Rex Harris, Bangalow
David Milledge (Letters, November 9), the only person who has advanced an argument to excise environmental zones and overlays from currently zoned rural land in the Draft Byron LEP 2012, was the minister of planning for NSW.
A group of landowners, including myself, have been alerting rural landowners to the many mistakes, conflicts and lack of professional due diligence that exists with the draft Byron LEP. We are urging rural landowners to study what is on exhibition and make a submission to Council if necessary. We have never promoted excising E-zones – just complained about the inaccuracies, poor data and flawed maps.
At Piccadilly Park we practise sustainable agriculture, have been biodiversity generators by the planting of 60,000+ rainforest trees of some 140 varieties along our riparian zones and within high-sensitivity areas. We have installed dozens of nesting devices, native stingless bee hives, and yet the draft LEP inflicts punitive measures against us, overlaying a wildlife corridor of approx 100 acres of highly productive state-significant farmland. The corridor overlay comes with planning restrictions and draconian financial requirements that are only proposed in Byron Shire – and not one of the other 151 councils in NSW.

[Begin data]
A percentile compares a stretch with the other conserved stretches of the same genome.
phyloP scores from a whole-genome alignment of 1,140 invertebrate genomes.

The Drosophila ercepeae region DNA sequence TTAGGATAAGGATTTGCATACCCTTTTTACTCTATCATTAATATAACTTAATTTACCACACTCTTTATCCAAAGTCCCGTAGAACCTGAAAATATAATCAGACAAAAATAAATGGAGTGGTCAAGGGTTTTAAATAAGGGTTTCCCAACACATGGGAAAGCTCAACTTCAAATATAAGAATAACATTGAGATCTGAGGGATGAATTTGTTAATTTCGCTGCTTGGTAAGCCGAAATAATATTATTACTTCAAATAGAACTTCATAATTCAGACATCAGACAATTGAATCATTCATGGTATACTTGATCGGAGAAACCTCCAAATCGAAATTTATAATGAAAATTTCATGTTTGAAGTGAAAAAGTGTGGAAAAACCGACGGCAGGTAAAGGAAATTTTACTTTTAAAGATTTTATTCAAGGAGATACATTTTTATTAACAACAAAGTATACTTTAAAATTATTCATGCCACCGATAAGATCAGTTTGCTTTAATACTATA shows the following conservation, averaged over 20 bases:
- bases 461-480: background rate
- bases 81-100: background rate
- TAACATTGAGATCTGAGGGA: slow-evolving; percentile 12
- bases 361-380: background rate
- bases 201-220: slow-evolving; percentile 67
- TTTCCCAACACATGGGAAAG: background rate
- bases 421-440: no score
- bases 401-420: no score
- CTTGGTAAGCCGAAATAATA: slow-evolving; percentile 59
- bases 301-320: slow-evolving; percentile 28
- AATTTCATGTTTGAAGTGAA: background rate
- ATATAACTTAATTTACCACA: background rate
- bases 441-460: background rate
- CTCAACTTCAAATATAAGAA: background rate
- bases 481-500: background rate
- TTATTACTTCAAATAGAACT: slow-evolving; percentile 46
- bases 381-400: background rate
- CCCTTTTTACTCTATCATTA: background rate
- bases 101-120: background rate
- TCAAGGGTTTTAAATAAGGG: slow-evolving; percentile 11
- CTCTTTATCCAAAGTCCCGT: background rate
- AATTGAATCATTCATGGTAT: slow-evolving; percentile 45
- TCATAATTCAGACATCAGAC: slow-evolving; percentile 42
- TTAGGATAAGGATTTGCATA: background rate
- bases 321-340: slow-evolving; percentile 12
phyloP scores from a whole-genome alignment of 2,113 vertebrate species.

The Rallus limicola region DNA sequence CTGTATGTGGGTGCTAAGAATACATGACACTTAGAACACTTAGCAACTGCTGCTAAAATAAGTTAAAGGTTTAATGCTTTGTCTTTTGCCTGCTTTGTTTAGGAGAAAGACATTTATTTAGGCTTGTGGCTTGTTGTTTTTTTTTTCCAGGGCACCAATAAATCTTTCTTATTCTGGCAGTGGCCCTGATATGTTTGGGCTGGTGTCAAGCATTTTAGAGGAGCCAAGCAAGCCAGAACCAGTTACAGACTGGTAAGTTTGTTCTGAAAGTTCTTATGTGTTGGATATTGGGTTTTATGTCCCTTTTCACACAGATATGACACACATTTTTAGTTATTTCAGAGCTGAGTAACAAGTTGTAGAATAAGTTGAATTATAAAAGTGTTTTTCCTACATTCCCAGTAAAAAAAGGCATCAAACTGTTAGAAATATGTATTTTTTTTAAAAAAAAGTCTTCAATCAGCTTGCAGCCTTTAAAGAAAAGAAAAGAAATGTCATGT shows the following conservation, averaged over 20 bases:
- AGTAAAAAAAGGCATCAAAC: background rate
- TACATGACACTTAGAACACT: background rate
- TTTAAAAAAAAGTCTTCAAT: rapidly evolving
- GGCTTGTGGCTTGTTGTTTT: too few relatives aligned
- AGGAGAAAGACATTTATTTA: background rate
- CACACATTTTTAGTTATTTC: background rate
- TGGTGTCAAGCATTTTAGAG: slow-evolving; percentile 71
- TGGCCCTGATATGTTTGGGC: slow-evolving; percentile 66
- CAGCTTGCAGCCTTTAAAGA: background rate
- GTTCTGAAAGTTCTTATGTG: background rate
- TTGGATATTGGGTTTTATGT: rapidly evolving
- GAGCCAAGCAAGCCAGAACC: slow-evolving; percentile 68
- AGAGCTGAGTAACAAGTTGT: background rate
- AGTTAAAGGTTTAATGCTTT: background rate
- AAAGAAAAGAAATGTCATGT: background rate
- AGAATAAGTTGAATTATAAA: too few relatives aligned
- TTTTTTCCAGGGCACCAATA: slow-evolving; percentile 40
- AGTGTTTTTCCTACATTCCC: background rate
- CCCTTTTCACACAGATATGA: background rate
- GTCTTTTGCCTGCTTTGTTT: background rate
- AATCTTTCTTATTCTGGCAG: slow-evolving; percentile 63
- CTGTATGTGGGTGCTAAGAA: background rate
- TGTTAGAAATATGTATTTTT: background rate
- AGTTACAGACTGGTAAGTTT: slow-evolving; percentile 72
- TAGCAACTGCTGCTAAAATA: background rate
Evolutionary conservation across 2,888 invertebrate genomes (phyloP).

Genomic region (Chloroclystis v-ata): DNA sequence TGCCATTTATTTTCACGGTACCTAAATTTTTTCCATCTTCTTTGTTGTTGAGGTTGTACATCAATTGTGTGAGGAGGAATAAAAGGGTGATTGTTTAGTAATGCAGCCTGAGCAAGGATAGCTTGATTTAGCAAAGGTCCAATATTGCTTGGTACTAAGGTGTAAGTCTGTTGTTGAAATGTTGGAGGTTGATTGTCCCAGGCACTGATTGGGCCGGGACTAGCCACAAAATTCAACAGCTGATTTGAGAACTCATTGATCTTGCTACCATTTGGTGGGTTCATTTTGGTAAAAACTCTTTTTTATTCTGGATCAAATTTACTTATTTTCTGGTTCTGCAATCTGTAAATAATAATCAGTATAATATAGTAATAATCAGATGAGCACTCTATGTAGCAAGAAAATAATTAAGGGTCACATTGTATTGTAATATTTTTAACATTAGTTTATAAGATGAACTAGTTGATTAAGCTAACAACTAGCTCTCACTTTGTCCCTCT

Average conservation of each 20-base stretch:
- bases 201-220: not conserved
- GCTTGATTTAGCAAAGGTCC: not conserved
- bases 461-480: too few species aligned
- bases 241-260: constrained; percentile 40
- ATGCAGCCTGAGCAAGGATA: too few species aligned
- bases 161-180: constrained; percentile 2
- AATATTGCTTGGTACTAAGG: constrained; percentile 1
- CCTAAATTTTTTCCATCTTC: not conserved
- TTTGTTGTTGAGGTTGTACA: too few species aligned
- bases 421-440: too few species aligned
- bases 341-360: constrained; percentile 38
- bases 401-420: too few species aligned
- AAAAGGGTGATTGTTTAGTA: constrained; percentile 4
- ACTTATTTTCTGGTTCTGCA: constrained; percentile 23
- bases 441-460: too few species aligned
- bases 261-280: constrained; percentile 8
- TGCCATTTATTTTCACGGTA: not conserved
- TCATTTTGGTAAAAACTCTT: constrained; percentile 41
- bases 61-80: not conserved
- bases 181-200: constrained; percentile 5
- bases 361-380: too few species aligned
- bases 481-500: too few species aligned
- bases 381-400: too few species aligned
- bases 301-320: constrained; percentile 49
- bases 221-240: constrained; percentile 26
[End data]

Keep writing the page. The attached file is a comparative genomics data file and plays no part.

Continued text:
Many people associated with the Big Scrub Landcare Group, the DPI, the Macadamia Society, colleges and universities use the property for field days to encourage others to do similar regeneration or conservation work or study aspects of biodiversity or species etc. Most of those people who came for conservation inspiration will now be re-thinking or be concerned about such work on their own properties.
We respect your work and aren’t about matching the disingenuous label you gave us. We all need to work together to achieve genuine biodiversity outcomes. Let’s encourages farmers to regenerate rural land by inspiration and example rather than regulation and draconian measures.
Please come and visit. I can show you dozens of similarly minded farmers doing the same.